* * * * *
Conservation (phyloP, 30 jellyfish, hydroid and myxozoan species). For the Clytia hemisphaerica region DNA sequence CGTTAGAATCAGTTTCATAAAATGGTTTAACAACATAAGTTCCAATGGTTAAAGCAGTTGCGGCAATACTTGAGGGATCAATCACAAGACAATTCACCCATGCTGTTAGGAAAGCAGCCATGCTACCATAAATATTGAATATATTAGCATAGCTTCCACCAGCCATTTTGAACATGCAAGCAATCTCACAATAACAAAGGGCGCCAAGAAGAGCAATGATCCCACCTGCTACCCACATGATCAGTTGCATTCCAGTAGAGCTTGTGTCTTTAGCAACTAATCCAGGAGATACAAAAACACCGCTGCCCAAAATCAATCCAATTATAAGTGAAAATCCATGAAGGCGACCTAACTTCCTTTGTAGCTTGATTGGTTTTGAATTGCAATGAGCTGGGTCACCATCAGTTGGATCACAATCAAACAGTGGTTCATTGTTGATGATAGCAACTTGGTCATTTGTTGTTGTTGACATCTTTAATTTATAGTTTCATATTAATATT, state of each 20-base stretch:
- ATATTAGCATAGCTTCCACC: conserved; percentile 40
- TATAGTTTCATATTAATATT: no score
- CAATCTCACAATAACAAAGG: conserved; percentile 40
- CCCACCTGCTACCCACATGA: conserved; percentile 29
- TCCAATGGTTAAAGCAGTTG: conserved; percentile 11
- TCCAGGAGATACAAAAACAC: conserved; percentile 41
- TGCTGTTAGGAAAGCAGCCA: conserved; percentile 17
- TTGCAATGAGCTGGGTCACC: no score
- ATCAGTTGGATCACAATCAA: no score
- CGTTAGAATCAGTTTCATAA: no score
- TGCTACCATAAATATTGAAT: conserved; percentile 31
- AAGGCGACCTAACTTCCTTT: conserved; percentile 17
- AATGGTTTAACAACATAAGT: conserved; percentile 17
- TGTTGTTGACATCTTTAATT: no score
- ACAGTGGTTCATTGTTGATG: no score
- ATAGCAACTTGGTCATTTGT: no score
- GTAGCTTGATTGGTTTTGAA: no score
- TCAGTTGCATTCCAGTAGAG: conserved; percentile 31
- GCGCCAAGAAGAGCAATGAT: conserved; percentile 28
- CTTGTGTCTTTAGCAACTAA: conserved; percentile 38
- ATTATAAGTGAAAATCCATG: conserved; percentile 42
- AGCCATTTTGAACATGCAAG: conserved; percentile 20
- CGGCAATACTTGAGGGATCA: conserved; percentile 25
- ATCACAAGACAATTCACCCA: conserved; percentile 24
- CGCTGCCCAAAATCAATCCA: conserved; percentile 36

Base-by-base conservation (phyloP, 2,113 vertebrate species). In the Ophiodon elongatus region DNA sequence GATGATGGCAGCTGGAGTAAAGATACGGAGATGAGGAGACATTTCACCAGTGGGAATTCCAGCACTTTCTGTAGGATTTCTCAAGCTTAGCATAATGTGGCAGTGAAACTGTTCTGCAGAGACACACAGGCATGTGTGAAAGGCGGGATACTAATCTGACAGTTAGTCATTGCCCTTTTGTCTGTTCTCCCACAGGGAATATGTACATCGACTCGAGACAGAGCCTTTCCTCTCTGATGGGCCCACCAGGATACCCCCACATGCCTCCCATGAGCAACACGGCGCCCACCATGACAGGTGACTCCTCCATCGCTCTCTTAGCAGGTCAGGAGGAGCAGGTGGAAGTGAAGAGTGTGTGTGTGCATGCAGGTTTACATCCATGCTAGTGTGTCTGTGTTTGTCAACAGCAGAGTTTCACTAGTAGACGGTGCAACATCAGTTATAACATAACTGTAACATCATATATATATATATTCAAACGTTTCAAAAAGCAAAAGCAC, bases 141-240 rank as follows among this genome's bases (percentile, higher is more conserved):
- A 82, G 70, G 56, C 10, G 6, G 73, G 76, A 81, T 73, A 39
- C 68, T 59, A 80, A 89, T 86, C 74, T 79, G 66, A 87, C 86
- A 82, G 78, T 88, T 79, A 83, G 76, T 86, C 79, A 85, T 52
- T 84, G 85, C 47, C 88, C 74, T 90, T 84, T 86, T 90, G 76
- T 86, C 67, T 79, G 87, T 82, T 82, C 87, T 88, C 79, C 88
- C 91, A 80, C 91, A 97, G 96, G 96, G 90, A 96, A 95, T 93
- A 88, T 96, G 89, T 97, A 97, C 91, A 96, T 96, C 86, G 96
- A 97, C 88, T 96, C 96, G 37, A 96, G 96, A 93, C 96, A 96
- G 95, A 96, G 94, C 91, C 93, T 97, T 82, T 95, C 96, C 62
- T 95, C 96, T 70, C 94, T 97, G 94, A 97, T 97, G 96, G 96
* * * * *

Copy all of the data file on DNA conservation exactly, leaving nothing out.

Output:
Conservation (phyloP, 30 jellyfish, hydroid and myxozoan species). For the Clytia hemisphaerica region DNA sequence CGTTAGAATCAGTTTCATAAAATGGTTTAACAACATAAGTTCCAATGGTTAAAGCAGTTGCGGCAATACTTGAGGGATCAATCACAAGACAATTCACCCATGCTGTTAGGAAAGCAGCCATGCTACCATAAATATTGAATATATTAGCATAGCTTCCACCAGCCATTTTGAACATGCAAGCAATCTCACAATAACAAAGGGCGCCAAGAAGAGCAATGATCCCACCTGCTACCCACATGATCAGTTGCATTCCAGTAGAGCTTGTGTCTTTAGCAACTAATCCAGGAGATACAAAAACACCGCTGCCCAAAATCAATCCAATTATAAGTGAAAATCCATGAAGGCGACCTAACTTCCTTTGTAGCTTGATTGGTTTTGAATTGCAATGAGCTGGGTCACCATCAGTTGGATCACAATCAAACAGTGGTTCATTGTTGATGATAGCAACTTGGTCATTTGTTGTTGTTGACATCTTTAATTTATAGTTTCATATTAATATT, state of each 20-base stretch:
- ATATTAGCATAGCTTCCACC: conserved; percentile 40
- TATAGTTTCATATTAATATT: no score
- CAATCTCACAATAACAAAGG: conserved; percentile 40
- CCCACCTGCTACCCACATGA: conserved; percentile 29
- TCCAATGGTTAAAGCAGTTG: conserved; percentile 11
- TCCAGGAGATACAAAAACAC: conserved; percentile 41
- TGCTGTTAGGAAAGCAGCCA: conserved; percentile 17
- TTGCAATGAGCTGGGTCACC: no score
- ATCAGTTGGATCACAATCAA: no score
- CGTTAGAATCAGTTTCATAA: no score
- TGCTACCATAAATATTGAAT: conserved; percentile 31
- AAGGCGACCTAACTTCCTTT: conserved; percentile 17
- AATGGTTTAACAACATAAGT: conserved; percentile 17
- TGTTGTTGACATCTTTAATT: no score
- ACAGTGGTTCATTGTTGATG: no score
- ATAGCAACTTGGTCATTTGT: no score
- GTAGCTTGATTGGTTTTGAA: no score
- TCAGTTGCATTCCAGTAGAG: conserved; percentile 31
- GCGCCAAGAAGAGCAATGAT: conserved; percentile 28
- CTTGTGTCTTTAGCAACTAA: conserved; percentile 38
- ATTATAAGTGAAAATCCATG: conserved; percentile 42
- AGCCATTTTGAACATGCAAG: conserved; percentile 20
- CGGCAATACTTGAGGGATCA: conserved; percentile 25
- ATCACAAGACAATTCACCCA: conserved; percentile 24
- CGCTGCCCAAAATCAATCCA: conserved; percentile 36

Base-by-base conservation (phyloP, 2,113 vertebrate species). In the Ophiodon elongatus region DNA sequence GATGATGGCAGCTGGAGTAAAGATACGGAGATGAGGAGACATTTCACCAGTGGGAATTCCAGCACTTTCTGTAGGATTTCTCAAGCTTAGCATAATGTGGCAGTGAAACTGTTCTGCAGAGACACACAGGCATGTGTGAAAGGCGGGATACTAATCTGACAGTTAGTCATTGCCCTTTTGTCTGTTCTCCCACAGGGAATATGTACATCGACTCGAGACAGAGCCTTTCCTCTCTGATGGGCCCACCAGGATACCCCCACATGCCTCCCATGAGCAACACGGCGCCCACCATGACAGGTGACTCCTCCATCGCTCTCTTAGCAGGTCAGGAGGAGCAGGTGGAAGTGAAGAGTGTGTGTGTGCATGCAGGTTTACATCCATGCTAGTGTGTCTGTGTTTGTCAACAGCAGAGTTTCACTAGTAGACGGTGCAACATCAGTTATAACATAACTGTAACATCATATATATATATATTCAAACGTTTCAAAAAGCAAAAGCAC, bases 141-240 rank as follows among this genome's bases (percentile, higher is more conserved):
- A 82, G 70, G 56, C 10, G 6, G 73, G 76, A 81, T 73, A 39
- C 68, T 59, A 80, A 89, T 86, C 74, T 79, G 66, A 87, C 86
- A 82, G 78, T 88, T 79, A 83, G 76, T 86, C 79, A 85, T 52
- T 84, G 85, C 47, C 88, C 74, T 90, T 84, T 86, T 90, G 76
- T 86, C 67, T 79, G 87, T 82, T 82, C 87, T 88, C 79, C 88
- C 91, A 80, C 91, A 97, G 96, G 96, G 90, A 96, A 95, T 93
- A 88, T 96, G 89, T 97, A 97, C 91, A 96, T 96, C 86, G 96
- A 97, C 88, T 96, C 96, G 37, A 96, G 96, A 93, C 96, A 96
- G 95, A 96, G 94, C 91, C 93, T 97, T 82, T 95, C 96, C 62
- T 95, C 96, T 70, C 94, T 97, G 94, A 97, T 97, G 96, G 96